As a youngster I can remember getting up onto a horse for the first time. Clearly, rating myself as equestrianism's answer to Evel Knievel, I sought out the nearest jump and ended up going straight over the horse's head as it refused at the first.
You know what they say about getting straight back up again - forget it, the horse had sent out a clear warning and I didn't give it a second chance to finish me off.
As the runners and riders get ready for this year's Six Nations Championship, the men in green have no such choice - it's straight back into the saddle and I suspect that plenty of players need this tournament more than any other in order to salvage their reputations on the international rugby stage.
2007 promised so much and ultimately delivered so little.
A Six Nations championship, which should have been a Grand Slam, albeit with unconvincing victories against Wales and Scotland and, of course, the let-down, the no-show, the anti-climax that was the Rugby World Cup.
To varying degrees, there have been changes in players, coaching staff and management in the other competing international set-ups, with France, Italy and Wales most prominent and it is nothing short of staggering that virtually nothing has changed in Irish rugby.
As a result, while this tournament is about development and redevelopment for other nations, it is a shot at redemption for Irish rugby and, in particular, Eddie O'Sullivan.
The performances and results in the next six weeks will hang like the Sword of Damocles over Ireland's coach, like an imminent and ever present peril.
He has never wavered in his commitment and loyalty to the same group of players and they owe him big time, but then again, we were saying the same five months ago.
As it has been for such a long time now, Munster have been leading by example with tremendously gutsy performances in the Heineken Cup, thereby allowing their international contingent a way to rebuild their confidence.
Doubts and demons still seem to still linger in Leinster minds, while Ulster's "annus horribilis" accounts for the lack of players involved in the 22.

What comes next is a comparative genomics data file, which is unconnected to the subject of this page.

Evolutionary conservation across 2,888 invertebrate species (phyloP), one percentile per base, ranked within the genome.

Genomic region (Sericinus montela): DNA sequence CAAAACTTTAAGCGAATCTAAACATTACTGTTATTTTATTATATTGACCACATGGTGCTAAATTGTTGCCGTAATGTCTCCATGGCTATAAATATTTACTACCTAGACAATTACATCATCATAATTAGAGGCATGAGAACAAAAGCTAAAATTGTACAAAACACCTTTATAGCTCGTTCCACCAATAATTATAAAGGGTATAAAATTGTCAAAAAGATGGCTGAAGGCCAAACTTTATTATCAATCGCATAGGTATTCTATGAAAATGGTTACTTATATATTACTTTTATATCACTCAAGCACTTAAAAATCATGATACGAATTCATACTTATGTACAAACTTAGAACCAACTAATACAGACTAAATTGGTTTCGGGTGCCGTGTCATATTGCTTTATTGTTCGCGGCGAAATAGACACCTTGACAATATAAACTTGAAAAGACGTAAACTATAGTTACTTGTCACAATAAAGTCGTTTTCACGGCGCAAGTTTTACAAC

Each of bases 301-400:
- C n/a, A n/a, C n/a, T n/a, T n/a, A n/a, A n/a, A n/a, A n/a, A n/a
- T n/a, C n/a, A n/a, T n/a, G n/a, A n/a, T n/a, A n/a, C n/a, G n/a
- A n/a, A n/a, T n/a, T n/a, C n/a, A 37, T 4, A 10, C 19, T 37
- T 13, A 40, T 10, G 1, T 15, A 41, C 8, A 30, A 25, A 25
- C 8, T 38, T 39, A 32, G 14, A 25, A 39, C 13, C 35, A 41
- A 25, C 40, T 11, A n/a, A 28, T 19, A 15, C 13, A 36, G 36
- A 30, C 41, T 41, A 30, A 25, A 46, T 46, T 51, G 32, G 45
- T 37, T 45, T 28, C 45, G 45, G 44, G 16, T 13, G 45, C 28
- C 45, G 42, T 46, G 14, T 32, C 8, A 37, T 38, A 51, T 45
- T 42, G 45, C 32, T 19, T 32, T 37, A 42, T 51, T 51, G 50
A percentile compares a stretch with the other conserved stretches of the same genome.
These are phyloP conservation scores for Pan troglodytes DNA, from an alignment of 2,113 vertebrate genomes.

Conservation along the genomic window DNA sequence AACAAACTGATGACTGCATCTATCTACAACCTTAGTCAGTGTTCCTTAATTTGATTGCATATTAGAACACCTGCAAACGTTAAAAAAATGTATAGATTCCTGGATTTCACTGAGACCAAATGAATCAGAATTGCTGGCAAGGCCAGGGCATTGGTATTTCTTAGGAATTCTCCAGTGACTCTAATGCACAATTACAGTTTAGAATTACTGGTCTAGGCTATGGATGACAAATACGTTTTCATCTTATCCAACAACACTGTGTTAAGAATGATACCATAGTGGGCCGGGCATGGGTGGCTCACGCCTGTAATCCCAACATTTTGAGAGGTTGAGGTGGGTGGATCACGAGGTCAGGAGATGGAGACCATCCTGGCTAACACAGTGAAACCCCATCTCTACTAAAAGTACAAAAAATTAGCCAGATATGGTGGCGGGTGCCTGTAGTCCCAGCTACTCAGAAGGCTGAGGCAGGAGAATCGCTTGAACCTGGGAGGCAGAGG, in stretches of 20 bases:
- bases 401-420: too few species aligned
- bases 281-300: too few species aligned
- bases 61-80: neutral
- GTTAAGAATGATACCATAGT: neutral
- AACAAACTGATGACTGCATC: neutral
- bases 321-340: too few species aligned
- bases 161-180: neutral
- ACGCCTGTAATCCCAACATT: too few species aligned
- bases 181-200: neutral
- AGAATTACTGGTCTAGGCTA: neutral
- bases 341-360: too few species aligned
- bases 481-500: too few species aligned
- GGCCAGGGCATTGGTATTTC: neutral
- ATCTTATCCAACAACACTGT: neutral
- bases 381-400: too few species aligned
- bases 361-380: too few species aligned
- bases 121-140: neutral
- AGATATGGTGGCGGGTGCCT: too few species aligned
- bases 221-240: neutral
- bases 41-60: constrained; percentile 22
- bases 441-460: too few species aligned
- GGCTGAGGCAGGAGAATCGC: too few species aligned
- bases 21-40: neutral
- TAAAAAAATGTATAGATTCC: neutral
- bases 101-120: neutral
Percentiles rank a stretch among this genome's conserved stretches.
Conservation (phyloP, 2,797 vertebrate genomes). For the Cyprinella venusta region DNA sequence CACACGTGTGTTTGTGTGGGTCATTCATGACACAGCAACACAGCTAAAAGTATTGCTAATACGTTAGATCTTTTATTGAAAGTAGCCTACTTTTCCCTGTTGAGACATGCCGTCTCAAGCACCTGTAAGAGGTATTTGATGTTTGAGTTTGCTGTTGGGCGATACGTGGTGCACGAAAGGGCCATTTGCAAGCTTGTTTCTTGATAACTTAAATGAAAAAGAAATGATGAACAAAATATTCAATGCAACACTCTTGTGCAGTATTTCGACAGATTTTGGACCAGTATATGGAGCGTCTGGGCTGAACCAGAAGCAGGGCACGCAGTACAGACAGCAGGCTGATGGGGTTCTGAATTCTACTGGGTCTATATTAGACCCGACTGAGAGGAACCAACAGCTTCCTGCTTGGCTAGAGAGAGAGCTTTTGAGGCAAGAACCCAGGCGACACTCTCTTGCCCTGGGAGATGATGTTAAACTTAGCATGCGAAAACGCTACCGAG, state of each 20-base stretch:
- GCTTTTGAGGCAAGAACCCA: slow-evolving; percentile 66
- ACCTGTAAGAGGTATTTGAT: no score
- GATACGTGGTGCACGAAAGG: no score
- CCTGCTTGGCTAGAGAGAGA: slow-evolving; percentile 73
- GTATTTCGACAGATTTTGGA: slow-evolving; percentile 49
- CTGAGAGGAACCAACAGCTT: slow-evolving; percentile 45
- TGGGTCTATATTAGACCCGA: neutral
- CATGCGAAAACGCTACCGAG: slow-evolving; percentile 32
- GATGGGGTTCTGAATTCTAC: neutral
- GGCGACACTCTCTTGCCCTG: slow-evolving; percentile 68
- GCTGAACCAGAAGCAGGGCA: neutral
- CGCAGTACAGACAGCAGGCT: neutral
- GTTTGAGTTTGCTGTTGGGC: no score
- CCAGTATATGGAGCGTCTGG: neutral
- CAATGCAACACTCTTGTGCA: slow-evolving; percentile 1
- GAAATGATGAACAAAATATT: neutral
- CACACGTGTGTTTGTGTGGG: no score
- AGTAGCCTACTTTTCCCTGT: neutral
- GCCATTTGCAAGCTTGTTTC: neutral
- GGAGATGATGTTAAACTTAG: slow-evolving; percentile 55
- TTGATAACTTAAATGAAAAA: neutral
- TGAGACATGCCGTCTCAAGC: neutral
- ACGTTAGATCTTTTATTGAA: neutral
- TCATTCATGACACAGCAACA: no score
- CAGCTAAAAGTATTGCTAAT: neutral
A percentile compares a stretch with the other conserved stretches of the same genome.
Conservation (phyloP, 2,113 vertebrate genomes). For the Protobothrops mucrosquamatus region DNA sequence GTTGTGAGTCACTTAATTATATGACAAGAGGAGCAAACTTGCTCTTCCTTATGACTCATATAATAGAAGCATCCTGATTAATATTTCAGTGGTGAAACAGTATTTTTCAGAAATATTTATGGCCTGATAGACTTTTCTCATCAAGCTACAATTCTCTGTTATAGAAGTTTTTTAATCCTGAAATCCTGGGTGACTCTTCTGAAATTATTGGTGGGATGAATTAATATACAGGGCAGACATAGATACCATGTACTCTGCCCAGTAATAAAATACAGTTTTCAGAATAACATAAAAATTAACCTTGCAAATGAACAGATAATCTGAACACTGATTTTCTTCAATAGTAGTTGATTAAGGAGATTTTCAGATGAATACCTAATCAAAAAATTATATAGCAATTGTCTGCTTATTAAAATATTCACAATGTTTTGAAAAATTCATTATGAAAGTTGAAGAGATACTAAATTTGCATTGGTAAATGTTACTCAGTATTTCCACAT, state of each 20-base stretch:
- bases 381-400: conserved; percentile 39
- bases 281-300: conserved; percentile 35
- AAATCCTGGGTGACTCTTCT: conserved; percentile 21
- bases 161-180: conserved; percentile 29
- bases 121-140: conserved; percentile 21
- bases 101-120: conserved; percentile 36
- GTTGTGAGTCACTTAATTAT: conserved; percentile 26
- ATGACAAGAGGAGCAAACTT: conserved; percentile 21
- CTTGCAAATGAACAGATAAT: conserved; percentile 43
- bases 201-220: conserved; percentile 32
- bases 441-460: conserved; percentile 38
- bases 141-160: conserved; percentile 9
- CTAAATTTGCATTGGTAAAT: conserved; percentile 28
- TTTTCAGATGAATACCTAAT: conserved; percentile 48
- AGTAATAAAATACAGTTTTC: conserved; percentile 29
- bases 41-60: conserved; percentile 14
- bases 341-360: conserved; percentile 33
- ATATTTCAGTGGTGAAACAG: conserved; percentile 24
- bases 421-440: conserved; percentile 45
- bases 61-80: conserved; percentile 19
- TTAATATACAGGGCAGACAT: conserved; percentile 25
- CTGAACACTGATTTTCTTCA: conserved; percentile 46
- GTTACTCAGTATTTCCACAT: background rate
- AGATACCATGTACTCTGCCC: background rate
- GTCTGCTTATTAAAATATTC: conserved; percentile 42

Of these, Rory Best, I believe, is the one who is the most crucial in Eddie O'Sullivan's plans.
For me, the outstanding new kid on the block since the World Cup has been Leinster hooker Bernard Jackman and he deservedly takes his place in the squad.
However, Best's performances in a spluttering Ulster team have been consistently of the highest standard.
Against Gloucester, in Ulster's first real performance of the season, his darts were 100% and together with his scrummaging power and contribution around the pitch, he has made himself indispensable to Ireland's chances.
He may lack the bald pate and more open style of play that make Jackman stand out a la Keith Wood, but Rory, still with a full(ish) head of hair, is enormously effective in the set piece, and the importance of this at international level cannot be overstated.
The 2008 Six Nations has the potential to be one of the most open championships for a long time, while the match between Ireland and Wales surely has the greatest sub-plot.
Warren Gatland's rather ignominious exit from Irish rugby six years ago means that he will relish the opportunity to get one over his former second in command.
Ireland are fortunate to have Italy up first. A tough, abrasive match lies ahead, but one that should allow the team to at least go some way to repairing its fragile confidence.
The Grand Slam should prove to be beyond the reach of any team, and while it would be easy to predict that the winners will come from either England or France, I'll stick my neck out for a surprise Six Nations run from Wales.
A new coach to impress, confidence from two sides, Cardiff and the Ospreys, in the Heineken Cup quarter-finals and the inspired decision by Gatland to lure openside flanker, Martyn Williams out of retirement may breathe enough fire into the Welsh dragons to conjure up the magic to actually win the tournament.
If they can beat England at Twickenham this Saturday, the Welsh may be very hard to stop. As for Ireland, saddle up, it could be another rocky ride.